The part of all this that continually nags away in the back of my mind is defining the difference between a village‚ and a mall.

I looked up some definitions, and found the following: "Village – A collection of rural households linked by culture, custom, and association with the land" and "Mall – A mercantile establishment consisting of a carefully landscaped complex of shops representing leading merchandisers; usually includes restaurants and a convenient parking area; a modern version of the traditional marketplace."

OK… the Mall definition pretty much wraps it up!

So let’s take another quote from the draft CSP – "The village centre invokes a feeling of excitement and hosts a variety of activities for everyone to enjoy" and change it to read – "The Mall invokes a feeling of excitement and hosts a variety of activities for everyone to enjoy."

Or how about one of the Building Blocks for Success from the Visitor Experience Strategy Foundation of the draft CSP – "Village Host Program: Being piloted during the summer of 2004, four trained volunteers will roam prime Village areas including Gateway Loop to provide information to guests as a means to improve the guest way finding and arrival experience" and change it to read – "Mall Host Program: Being piloted during the summer of 2004, four trained volunteers will roam prime Mall areas including Gateway Loop to provide information to guests as a means to improve the guest way finding and arrival experience."

Does the London Drugs re-zoning move us closer to our vision, or away from our vision?

Bob Lorriman


Re: Logging in Pemberton

Is it not amusing that cutting down old growth forest and letting the trees grow back is wrong, while cutting down the forest to build 5,000 square foot houses (out of wood) that people only use a few days of the year while they are on vacation, and never letting the trees grow back is sustainable and perfectly okay?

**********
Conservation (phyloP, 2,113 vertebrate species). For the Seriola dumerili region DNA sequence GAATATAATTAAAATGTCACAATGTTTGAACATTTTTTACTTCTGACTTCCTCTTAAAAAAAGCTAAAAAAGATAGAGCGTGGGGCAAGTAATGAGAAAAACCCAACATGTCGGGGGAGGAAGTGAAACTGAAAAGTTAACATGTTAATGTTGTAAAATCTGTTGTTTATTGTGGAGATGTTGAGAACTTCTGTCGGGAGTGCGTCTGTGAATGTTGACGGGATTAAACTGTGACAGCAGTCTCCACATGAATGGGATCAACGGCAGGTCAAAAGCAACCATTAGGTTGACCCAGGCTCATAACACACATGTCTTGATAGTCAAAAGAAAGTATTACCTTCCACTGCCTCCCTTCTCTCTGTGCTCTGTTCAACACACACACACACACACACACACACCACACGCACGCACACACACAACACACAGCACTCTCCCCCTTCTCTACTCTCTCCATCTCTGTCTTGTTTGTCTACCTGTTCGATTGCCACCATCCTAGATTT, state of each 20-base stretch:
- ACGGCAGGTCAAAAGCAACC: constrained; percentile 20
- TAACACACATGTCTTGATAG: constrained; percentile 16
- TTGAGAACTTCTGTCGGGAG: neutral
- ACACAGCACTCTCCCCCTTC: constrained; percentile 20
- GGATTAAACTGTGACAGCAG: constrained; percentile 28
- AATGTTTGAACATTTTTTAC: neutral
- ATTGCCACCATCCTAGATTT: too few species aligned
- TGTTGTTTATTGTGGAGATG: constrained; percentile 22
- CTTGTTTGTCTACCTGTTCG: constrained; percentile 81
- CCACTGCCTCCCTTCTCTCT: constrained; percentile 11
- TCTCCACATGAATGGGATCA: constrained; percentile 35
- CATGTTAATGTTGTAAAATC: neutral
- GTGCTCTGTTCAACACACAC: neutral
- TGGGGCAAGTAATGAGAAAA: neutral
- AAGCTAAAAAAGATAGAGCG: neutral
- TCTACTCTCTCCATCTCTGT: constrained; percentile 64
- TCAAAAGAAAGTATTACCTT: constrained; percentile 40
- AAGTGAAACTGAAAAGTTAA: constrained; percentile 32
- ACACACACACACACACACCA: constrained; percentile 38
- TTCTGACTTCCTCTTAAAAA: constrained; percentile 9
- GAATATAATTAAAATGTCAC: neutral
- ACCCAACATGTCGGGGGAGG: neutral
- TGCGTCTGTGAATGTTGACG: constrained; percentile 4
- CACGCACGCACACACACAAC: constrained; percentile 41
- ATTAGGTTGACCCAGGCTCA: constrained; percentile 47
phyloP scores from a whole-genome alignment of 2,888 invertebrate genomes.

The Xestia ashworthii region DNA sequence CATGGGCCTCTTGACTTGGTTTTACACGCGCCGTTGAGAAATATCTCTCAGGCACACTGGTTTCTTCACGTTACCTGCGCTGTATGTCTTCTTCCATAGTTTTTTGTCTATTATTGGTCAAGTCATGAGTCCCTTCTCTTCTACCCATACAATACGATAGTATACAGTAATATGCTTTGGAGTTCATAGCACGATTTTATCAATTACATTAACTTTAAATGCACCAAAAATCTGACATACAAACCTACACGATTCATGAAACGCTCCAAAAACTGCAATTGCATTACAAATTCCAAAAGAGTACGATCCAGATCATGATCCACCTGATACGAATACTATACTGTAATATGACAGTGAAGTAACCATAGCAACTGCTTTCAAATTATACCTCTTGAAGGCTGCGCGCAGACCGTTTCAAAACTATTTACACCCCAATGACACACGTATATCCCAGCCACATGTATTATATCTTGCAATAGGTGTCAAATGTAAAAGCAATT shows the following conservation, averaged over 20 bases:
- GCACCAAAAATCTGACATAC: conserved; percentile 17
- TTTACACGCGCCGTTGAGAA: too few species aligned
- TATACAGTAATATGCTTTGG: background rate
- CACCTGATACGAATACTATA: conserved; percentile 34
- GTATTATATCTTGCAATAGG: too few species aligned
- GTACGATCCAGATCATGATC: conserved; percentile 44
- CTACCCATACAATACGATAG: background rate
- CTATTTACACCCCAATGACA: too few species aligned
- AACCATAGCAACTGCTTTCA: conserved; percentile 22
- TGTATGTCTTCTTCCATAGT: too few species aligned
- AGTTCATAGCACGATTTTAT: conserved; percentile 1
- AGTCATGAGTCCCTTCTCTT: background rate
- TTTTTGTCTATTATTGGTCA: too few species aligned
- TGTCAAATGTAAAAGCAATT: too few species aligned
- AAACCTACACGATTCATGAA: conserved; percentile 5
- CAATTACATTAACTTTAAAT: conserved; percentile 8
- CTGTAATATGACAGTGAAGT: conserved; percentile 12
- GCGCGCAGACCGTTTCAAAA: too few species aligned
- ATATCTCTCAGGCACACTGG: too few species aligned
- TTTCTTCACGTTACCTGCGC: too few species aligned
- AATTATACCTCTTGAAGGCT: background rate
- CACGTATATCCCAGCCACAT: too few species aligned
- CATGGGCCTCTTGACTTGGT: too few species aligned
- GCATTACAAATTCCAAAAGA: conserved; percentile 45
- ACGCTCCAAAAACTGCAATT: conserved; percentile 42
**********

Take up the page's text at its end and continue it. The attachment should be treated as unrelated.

Bjorn Gimse


A year has passed since we lost our son, Edward, and the other three boys, Jamie, Michael and Daryl, on that dark night of Oct. 18, 2003, and we still look to catch a glimpse of Ed wherever we go, or listen for his voice.

The friends that one has speak volumes for one’s character. The fact that friends came from far and wide to share their stories and caring meant so much to us. We didn’t really get a chance to thank the people of Whistler and Pemberton last year when we were in the middle of it. The food that was sent, the transportation that was provided, the accommodation, the efforts of the Search and Rescue, the money that was donated, the stories shared and the love that was expressed meant such a lot to us and helped to sustain us as the hope of finding our son dimmed.

Another huge thank you to Andy and Sandy and the family of Moe Joe’s. I am thankful for Casey’s survival and his story of the events of that night. Without it we would never have known the details of that fateful drive.

I hope that this has taught us to live each day to the fullest, because life is short and "We are the richer for having known them".

Judy & Reed Elliott, Gordon & Lois, Pam, Joyce, Kylie

What'll be next…Wal-Mart?

As a current small business owner, operator and tax payer for the past 25 years, I am quite frankly very concerned with the concept of the "big box store" which has set its sites on the main village area of Whistler. I've underlined "village" because that's exactly what it still is, and hopefully will remain that way unless of course the larger retail giants are permitted to set up and overshadow the smaller retailers at hand. Maybe we should allow Wal-Mart to set up shop as well. That would make it real easy for tourists to find a "ski village atmosphere." Just picture walking through a quaint stroll in a world class ski village and coming across huge mega stores. A little overpowering to say the least. I am speaking of the proposed rezoning application of London Drugs.

Reading the articles in the past editions of both local papers, it states that apparently 95 per cent of people they surveyed would shop there. For one, I was never approached on this survey nor were many other locals I have spoken to. I don't understand how they can say they are sensitive to smaller operators.

I'm sure I can speak for most local businesses, that due to events during the past few years, there has been a decrease in business and if you permit a retail giant to move into the village well, the results could only be a road to demise for some of the strongly affected smaller retailers.

I urge you to vigorously consider the impact on the existing local businesses should London Drugs be allowed to set up shop, or you will probably see a lot more conversions over to gift shops. Whistler is a village and a village is comprised of many small various shops. That is the aspect we want to keep!

Let the large chain stores remain in the city which is what they were designed for!

Ken Davey